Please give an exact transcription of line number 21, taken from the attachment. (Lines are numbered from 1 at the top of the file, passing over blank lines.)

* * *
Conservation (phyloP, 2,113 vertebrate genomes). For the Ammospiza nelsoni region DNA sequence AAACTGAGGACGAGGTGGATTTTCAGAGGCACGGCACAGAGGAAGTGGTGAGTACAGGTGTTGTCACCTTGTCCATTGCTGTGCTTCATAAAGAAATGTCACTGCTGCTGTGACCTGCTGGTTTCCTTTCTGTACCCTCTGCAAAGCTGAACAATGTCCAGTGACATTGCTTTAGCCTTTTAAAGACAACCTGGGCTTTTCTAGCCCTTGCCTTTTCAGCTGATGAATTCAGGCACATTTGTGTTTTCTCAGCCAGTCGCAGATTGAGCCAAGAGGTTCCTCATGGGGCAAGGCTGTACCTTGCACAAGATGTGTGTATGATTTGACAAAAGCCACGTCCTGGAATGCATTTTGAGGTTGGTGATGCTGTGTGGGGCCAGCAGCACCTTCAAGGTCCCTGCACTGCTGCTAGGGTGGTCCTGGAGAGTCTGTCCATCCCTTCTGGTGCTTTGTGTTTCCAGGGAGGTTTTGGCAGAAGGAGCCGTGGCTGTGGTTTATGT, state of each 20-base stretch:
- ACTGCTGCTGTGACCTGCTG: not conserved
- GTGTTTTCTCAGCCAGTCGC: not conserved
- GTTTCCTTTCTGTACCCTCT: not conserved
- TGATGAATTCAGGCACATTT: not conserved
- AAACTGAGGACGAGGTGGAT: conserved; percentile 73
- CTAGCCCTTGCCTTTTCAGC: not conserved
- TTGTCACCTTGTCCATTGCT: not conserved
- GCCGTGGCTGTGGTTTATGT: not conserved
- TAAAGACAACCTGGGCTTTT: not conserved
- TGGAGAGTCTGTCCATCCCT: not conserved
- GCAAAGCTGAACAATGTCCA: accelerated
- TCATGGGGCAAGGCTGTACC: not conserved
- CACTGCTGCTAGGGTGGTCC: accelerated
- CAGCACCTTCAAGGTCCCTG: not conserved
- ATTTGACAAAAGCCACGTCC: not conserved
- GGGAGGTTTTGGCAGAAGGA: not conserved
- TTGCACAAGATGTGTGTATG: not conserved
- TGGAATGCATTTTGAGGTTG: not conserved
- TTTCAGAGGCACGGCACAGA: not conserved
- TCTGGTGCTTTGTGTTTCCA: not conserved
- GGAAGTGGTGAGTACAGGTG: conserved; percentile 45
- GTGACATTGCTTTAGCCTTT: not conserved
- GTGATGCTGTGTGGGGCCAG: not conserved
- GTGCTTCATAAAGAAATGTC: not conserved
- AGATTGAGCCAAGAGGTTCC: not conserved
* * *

- TCTGGTGCTTTGTGTTTCCA: not conserved